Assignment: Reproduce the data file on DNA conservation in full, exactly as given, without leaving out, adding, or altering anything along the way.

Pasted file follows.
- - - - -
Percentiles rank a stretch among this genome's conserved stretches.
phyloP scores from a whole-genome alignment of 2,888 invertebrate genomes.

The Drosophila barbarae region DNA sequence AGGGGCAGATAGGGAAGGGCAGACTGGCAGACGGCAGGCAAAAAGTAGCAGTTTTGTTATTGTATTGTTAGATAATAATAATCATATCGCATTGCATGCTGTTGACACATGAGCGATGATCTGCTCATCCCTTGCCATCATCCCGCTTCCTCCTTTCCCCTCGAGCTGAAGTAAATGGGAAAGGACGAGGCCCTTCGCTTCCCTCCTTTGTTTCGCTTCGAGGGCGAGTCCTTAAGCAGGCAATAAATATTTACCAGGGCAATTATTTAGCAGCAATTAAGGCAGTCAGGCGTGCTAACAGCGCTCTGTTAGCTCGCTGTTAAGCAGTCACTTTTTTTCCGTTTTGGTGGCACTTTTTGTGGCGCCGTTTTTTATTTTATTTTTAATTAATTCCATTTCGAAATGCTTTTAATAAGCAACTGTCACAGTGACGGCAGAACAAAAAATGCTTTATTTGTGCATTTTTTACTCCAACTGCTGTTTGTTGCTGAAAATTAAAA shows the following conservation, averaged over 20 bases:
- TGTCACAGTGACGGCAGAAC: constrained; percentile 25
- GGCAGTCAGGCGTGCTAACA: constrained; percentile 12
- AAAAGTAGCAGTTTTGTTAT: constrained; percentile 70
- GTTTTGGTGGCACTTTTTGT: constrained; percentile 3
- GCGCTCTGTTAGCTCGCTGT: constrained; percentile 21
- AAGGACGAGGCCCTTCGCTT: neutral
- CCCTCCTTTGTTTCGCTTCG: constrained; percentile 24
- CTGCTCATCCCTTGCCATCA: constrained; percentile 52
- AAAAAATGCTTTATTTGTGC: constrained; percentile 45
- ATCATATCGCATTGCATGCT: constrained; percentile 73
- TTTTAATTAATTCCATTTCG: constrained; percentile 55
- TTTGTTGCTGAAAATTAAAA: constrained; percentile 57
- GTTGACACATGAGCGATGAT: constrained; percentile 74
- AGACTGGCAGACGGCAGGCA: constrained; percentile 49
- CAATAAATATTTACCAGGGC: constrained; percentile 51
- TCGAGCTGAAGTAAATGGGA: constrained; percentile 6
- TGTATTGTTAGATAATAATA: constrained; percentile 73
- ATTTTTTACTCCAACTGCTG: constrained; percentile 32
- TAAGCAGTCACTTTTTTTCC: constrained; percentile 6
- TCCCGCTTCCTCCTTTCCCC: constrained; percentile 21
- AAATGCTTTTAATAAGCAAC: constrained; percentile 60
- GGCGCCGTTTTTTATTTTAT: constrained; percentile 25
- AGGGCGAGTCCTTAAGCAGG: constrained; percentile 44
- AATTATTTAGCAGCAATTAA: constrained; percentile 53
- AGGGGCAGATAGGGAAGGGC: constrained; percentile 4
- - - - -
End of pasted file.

Percentiles rank a stretch among this genome's conserved stretches.
phyloP scores from a whole-genome alignment of 2,888 invertebrate genomes.

The Drosophila barbarae region DNA sequence AGGGGCAGATAGGGAAGGGCAGACTGGCAGACGGCAGGCAAAAAGTAGCAGTTTTGTTATTGTATTGTTAGATAATAATAATCATATCGCATTGCATGCTGTTGACACATGAGCGATGATCTGCTCATCCCTTGCCATCATCCCGCTTCCTCCTTTCCCCTCGAGCTGAAGTAAATGGGAAAGGACGAGGCCCTTCGCTTCCCTCCTTTGTTTCGCTTCGAGGGCGAGTCCTTAAGCAGGCAATAAATATTTACCAGGGCAATTATTTAGCAGCAATTAAGGCAGTCAGGCGTGCTAACAGCGCTCTGTTAGCTCGCTGTTAAGCAGTCACTTTTTTTCCGTTTTGGTGGCACTTTTTGTGGCGCCGTTTTTTATTTTATTTTTAATTAATTCCATTTCGAAATGCTTTTAATAAGCAACTGTCACAGTGACGGCAGAACAAAAAATGCTTTATTTGTGCATTTTTTACTCCAACTGCTGTTTGTTGCTGAAAATTAAAA shows the following conservation, averaged over 20 bases:
- TGTCACAGTGACGGCAGAAC: constrained; percentile 25
- GGCAGTCAGGCGTGCTAACA: constrained; percentile 12
- AAAAGTAGCAGTTTTGTTAT: constrained; percentile 70
- GTTTTGGTGGCACTTTTTGT: constrained; percentile 3
- GCGCTCTGTTAGCTCGCTGT: constrained; percentile 21
- AAGGACGAGGCCCTTCGCTT: neutral
- CCCTCCTTTGTTTCGCTTCG: constrained; percentile 24
- CTGCTCATCCCTTGCCATCA: constrained; percentile 52
- AAAAAATGCTTTATTTGTGC: constrained; percentile 45
- ATCATATCGCATTGCATGCT: constrained; percentile 73
- TTTTAATTAATTCCATTTCG: constrained; percentile 55
- TTTGTTGCTGAAAATTAAAA: constrained; percentile 57
- GTTGACACATGAGCGATGAT: constrained; percentile 74
- AGACTGGCAGACGGCAGGCA: constrained; percentile 49
- CAATAAATATTTACCAGGGC: constrained; percentile 51
- TCGAGCTGAAGTAAATGGGA: constrained; percentile 6
- TGTATTGTTAGATAATAATA: constrained; percentile 73
- ATTTTTTACTCCAACTGCTG: constrained; percentile 32
- TAAGCAGTCACTTTTTTTCC: constrained; percentile 6
- TCCCGCTTCCTCCTTTCCCC: constrained; percentile 21
- AAATGCTTTTAATAAGCAAC: constrained; percentile 60
- GGCGCCGTTTTTTATTTTAT: constrained; percentile 25
- AGGGCGAGTCCTTAAGCAGG: constrained; percentile 44
- AATTATTTAGCAGCAATTAA: constrained; percentile 53
- AGGGGCAGATAGGGAAGGGC: constrained; percentile 4